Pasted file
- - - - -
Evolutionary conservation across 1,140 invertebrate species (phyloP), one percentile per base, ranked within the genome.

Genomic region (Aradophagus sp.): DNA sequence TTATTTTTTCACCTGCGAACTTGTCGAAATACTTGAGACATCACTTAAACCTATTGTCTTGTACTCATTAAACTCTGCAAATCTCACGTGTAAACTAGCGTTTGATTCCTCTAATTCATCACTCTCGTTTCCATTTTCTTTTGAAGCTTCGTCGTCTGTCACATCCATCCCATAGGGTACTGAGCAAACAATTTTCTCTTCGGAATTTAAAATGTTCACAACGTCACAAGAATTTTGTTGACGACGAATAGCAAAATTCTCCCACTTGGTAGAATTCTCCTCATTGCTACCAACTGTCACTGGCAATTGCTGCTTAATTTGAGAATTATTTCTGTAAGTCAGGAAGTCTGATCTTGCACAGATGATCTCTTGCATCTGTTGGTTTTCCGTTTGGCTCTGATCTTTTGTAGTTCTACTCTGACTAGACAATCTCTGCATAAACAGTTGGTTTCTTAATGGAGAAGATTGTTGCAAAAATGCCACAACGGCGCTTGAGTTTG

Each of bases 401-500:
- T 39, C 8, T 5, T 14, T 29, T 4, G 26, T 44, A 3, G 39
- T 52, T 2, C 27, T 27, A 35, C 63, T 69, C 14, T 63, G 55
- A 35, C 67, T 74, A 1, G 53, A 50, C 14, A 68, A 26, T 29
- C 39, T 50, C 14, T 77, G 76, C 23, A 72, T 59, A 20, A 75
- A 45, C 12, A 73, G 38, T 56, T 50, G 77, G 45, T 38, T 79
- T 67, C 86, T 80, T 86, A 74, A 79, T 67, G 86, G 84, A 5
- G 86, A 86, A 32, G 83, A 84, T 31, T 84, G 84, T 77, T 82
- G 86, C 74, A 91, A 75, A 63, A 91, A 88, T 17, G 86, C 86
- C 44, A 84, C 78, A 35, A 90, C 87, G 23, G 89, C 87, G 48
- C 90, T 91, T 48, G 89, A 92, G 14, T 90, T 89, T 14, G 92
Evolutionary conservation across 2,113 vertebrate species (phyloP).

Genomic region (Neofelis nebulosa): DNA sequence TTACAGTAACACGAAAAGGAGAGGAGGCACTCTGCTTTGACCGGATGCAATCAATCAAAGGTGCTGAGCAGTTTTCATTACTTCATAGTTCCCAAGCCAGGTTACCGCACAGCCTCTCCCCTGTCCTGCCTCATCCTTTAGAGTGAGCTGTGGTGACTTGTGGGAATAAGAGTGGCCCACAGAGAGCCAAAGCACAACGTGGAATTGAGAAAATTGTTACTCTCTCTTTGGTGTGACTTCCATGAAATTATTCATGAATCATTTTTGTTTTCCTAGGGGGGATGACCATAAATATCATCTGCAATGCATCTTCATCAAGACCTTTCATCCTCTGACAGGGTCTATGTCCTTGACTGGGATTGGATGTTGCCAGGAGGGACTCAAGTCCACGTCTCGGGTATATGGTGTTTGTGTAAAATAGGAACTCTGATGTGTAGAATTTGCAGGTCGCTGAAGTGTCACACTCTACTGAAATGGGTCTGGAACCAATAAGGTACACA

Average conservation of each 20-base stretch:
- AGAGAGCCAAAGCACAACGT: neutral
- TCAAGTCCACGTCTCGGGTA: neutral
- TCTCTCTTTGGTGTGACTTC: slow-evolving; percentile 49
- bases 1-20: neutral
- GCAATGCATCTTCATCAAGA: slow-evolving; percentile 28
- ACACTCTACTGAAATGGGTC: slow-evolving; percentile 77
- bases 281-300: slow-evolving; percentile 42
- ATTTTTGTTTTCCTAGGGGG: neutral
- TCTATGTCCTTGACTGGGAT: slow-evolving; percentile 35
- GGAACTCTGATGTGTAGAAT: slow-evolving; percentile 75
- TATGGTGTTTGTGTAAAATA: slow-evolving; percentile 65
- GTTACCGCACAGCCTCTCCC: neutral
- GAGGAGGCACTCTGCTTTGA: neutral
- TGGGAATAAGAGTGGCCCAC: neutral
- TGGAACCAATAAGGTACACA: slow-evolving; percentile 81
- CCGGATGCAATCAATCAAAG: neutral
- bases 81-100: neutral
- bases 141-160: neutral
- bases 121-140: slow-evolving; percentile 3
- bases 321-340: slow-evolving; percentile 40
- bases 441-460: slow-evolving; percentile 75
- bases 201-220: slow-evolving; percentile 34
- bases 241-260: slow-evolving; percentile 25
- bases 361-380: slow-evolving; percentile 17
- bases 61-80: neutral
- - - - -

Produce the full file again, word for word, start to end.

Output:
Evolutionary conservation across 1,140 invertebrate species (phyloP), one percentile per base, ranked within the genome.

Genomic region (Aradophagus sp.): DNA sequence TTATTTTTTCACCTGCGAACTTGTCGAAATACTTGAGACATCACTTAAACCTATTGTCTTGTACTCATTAAACTCTGCAAATCTCACGTGTAAACTAGCGTTTGATTCCTCTAATTCATCACTCTCGTTTCCATTTTCTTTTGAAGCTTCGTCGTCTGTCACATCCATCCCATAGGGTACTGAGCAAACAATTTTCTCTTCGGAATTTAAAATGTTCACAACGTCACAAGAATTTTGTTGACGACGAATAGCAAAATTCTCCCACTTGGTAGAATTCTCCTCATTGCTACCAACTGTCACTGGCAATTGCTGCTTAATTTGAGAATTATTTCTGTAAGTCAGGAAGTCTGATCTTGCACAGATGATCTCTTGCATCTGTTGGTTTTCCGTTTGGCTCTGATCTTTTGTAGTTCTACTCTGACTAGACAATCTCTGCATAAACAGTTGGTTTCTTAATGGAGAAGATTGTTGCAAAAATGCCACAACGGCGCTTGAGTTTG

Each of bases 401-500:
- T 39, C 8, T 5, T 14, T 29, T 4, G 26, T 44, A 3, G 39
- T 52, T 2, C 27, T 27, A 35, C 63, T 69, C 14, T 63, G 55
- A 35, C 67, T 74, A 1, G 53, A 50, C 14, A 68, A 26, T 29
- C 39, T 50, C 14, T 77, G 76, C 23, A 72, T 59, A 20, A 75
- A 45, C 12, A 73, G 38, T 56, T 50, G 77, G 45, T 38, T 79
- T 67, C 86, T 80, T 86, A 74, A 79, T 67, G 86, G 84, A 5
- G 86, A 86, A 32, G 83, A 84, T 31, T 84, G 84, T 77, T 82
- G 86, C 74, A 91, A 75, A 63, A 91, A 88, T 17, G 86, C 86
- C 44, A 84, C 78, A 35, A 90, C 87, G 23, G 89, C 87, G 48
- C 90, T 91, T 48, G 89, A 92, G 14, T 90, T 89, T 14, G 92
Evolutionary conservation across 2,113 vertebrate species (phyloP).

Genomic region (Neofelis nebulosa): DNA sequence TTACAGTAACACGAAAAGGAGAGGAGGCACTCTGCTTTGACCGGATGCAATCAATCAAAGGTGCTGAGCAGTTTTCATTACTTCATAGTTCCCAAGCCAGGTTACCGCACAGCCTCTCCCCTGTCCTGCCTCATCCTTTAGAGTGAGCTGTGGTGACTTGTGGGAATAAGAGTGGCCCACAGAGAGCCAAAGCACAACGTGGAATTGAGAAAATTGTTACTCTCTCTTTGGTGTGACTTCCATGAAATTATTCATGAATCATTTTTGTTTTCCTAGGGGGGATGACCATAAATATCATCTGCAATGCATCTTCATCAAGACCTTTCATCCTCTGACAGGGTCTATGTCCTTGACTGGGATTGGATGTTGCCAGGAGGGACTCAAGTCCACGTCTCGGGTATATGGTGTTTGTGTAAAATAGGAACTCTGATGTGTAGAATTTGCAGGTCGCTGAAGTGTCACACTCTACTGAAATGGGTCTGGAACCAATAAGGTACACA

Average conservation of each 20-base stretch:
- AGAGAGCCAAAGCACAACGT: neutral
- TCAAGTCCACGTCTCGGGTA: neutral
- TCTCTCTTTGGTGTGACTTC: slow-evolving; percentile 49
- bases 1-20: neutral
- GCAATGCATCTTCATCAAGA: slow-evolving; percentile 28
- ACACTCTACTGAAATGGGTC: slow-evolving; percentile 77
- bases 281-300: slow-evolving; percentile 42
- ATTTTTGTTTTCCTAGGGGG: neutral
- TCTATGTCCTTGACTGGGAT: slow-evolving; percentile 35
- GGAACTCTGATGTGTAGAAT: slow-evolving; percentile 75
- TATGGTGTTTGTGTAAAATA: slow-evolving; percentile 65
- GTTACCGCACAGCCTCTCCC: neutral
- GAGGAGGCACTCTGCTTTGA: neutral
- TGGGAATAAGAGTGGCCCAC: neutral
- TGGAACCAATAAGGTACACA: slow-evolving; percentile 81
- CCGGATGCAATCAATCAAAG: neutral
- bases 81-100: neutral
- bases 141-160: neutral
- bases 121-140: slow-evolving; percentile 3
- bases 321-340: slow-evolving; percentile 40
- bases 441-460: slow-evolving; percentile 75
- bases 201-220: slow-evolving; percentile 34
- bases 241-260: slow-evolving; percentile 25
- bases 361-380: slow-evolving; percentile 17
- bases 61-80: neutral